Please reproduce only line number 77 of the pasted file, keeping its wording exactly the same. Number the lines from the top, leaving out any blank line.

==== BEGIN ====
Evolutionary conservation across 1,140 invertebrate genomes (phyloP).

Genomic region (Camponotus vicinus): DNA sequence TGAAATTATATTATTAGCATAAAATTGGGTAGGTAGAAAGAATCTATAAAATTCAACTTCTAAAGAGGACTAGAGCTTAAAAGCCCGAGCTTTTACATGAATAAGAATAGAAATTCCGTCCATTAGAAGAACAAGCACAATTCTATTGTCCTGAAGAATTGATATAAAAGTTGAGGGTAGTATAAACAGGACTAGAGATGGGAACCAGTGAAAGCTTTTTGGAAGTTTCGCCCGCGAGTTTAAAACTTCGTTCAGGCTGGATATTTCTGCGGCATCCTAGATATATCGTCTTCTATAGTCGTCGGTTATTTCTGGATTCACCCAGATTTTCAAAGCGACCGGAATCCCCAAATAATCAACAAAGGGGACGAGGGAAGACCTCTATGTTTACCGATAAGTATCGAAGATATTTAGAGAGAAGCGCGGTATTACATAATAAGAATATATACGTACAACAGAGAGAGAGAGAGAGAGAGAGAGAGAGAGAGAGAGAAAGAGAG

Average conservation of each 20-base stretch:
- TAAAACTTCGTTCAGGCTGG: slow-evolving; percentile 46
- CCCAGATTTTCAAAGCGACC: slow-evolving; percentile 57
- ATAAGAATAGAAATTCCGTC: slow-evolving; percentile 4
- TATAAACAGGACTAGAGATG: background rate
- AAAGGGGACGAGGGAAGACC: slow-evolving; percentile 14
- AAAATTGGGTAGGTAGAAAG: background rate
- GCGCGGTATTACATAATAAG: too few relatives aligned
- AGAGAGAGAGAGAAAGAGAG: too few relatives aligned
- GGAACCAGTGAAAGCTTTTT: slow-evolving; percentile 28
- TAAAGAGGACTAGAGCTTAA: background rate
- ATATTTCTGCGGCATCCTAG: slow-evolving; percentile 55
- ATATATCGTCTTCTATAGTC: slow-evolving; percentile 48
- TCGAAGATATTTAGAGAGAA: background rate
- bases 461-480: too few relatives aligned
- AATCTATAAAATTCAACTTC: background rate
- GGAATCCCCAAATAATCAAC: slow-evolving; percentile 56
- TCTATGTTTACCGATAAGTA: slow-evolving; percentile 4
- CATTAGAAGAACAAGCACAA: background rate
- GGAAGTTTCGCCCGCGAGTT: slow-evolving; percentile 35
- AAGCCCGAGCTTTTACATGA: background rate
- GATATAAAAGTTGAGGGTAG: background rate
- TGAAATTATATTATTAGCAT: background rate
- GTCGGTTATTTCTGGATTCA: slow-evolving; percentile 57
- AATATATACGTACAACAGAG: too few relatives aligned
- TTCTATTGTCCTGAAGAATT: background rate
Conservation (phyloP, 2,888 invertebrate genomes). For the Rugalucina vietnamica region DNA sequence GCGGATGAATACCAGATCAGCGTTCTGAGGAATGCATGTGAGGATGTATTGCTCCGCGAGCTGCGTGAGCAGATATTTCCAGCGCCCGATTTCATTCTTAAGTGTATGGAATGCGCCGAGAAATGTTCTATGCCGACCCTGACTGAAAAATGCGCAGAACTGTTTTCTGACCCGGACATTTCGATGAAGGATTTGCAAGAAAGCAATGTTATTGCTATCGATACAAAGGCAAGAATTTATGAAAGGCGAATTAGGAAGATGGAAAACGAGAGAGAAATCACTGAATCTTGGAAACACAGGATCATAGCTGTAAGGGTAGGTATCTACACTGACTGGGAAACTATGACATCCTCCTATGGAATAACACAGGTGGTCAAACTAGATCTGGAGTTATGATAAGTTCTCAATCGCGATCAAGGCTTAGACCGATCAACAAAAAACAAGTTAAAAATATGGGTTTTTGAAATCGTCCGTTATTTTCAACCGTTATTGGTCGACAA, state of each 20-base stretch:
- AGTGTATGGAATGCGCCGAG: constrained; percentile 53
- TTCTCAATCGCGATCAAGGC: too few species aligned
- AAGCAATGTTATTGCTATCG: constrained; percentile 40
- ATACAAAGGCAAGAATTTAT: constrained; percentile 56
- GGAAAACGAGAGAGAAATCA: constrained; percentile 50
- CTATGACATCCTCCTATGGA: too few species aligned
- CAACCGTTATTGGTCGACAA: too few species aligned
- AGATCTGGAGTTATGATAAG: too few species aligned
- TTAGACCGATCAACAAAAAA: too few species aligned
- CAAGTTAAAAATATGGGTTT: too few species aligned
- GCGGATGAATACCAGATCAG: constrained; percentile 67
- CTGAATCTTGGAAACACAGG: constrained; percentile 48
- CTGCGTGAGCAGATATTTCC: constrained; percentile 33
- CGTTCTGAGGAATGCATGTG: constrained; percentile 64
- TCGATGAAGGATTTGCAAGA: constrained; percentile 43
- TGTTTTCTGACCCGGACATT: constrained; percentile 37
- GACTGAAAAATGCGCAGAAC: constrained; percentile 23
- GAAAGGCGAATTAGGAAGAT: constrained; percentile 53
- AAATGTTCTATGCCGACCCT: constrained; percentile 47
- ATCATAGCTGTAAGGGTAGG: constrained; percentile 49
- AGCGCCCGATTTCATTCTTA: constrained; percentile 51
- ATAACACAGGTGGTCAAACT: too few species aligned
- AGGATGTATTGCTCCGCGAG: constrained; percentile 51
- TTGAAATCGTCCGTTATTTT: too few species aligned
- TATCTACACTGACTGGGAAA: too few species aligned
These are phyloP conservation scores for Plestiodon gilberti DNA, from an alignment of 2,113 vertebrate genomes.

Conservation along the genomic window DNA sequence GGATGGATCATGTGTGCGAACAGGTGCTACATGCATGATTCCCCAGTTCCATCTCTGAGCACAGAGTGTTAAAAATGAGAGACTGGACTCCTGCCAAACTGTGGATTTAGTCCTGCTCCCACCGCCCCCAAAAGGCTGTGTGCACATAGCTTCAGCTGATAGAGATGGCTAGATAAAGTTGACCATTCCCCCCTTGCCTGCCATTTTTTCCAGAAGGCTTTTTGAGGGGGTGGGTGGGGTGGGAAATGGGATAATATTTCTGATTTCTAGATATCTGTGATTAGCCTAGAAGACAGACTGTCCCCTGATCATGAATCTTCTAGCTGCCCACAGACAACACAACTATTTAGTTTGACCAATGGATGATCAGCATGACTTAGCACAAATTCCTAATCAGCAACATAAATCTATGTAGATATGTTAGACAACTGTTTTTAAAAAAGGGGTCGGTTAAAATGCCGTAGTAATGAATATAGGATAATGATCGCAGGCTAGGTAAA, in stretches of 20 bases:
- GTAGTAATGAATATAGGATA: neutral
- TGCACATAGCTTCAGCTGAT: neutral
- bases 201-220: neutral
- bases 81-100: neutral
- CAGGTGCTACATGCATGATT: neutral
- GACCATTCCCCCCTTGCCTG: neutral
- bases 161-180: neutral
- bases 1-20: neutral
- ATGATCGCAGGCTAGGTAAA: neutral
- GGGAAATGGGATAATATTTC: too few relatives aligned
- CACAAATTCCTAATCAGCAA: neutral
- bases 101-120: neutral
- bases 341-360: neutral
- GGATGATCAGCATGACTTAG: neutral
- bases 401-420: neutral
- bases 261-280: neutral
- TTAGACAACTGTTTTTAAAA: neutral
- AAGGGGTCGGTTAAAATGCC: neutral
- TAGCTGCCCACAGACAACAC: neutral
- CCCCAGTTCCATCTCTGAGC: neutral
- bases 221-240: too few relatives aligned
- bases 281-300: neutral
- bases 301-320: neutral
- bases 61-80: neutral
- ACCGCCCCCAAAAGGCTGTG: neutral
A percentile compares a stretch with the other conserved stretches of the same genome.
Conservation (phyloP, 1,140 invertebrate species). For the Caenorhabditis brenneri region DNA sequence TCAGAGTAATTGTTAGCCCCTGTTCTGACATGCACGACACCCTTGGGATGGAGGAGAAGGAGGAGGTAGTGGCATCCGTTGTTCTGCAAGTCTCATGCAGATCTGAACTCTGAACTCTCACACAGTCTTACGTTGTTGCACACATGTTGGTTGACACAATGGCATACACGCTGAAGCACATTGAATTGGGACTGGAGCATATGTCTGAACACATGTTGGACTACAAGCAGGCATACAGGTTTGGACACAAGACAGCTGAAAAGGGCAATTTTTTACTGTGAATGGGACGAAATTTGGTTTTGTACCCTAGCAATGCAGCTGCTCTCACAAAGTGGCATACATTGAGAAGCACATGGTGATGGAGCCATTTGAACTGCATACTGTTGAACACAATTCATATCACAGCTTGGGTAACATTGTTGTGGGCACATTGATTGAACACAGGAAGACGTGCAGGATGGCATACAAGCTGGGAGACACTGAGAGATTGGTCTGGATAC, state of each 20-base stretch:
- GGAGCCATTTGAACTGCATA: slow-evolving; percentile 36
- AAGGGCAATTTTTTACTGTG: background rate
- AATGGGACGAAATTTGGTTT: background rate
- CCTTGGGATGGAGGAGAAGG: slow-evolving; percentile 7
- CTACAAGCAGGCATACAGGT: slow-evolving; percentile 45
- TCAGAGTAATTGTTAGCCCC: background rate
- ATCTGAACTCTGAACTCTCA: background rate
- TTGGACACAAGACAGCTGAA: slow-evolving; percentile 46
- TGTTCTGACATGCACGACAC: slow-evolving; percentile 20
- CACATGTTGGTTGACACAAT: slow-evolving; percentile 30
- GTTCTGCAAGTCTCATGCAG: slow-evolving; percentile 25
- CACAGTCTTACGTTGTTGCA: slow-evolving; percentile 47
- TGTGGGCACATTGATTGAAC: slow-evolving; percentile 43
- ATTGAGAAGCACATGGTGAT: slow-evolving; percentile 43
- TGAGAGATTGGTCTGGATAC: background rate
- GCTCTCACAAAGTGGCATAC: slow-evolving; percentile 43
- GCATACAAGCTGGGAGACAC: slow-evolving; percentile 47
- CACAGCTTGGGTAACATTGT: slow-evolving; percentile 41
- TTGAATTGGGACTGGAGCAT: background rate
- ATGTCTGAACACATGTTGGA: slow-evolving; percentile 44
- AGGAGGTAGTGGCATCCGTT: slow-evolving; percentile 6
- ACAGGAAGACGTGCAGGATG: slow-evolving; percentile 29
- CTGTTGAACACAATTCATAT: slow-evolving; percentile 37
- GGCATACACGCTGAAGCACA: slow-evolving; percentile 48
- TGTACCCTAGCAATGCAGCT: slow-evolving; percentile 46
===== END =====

- bases 221-240: too few relatives aligned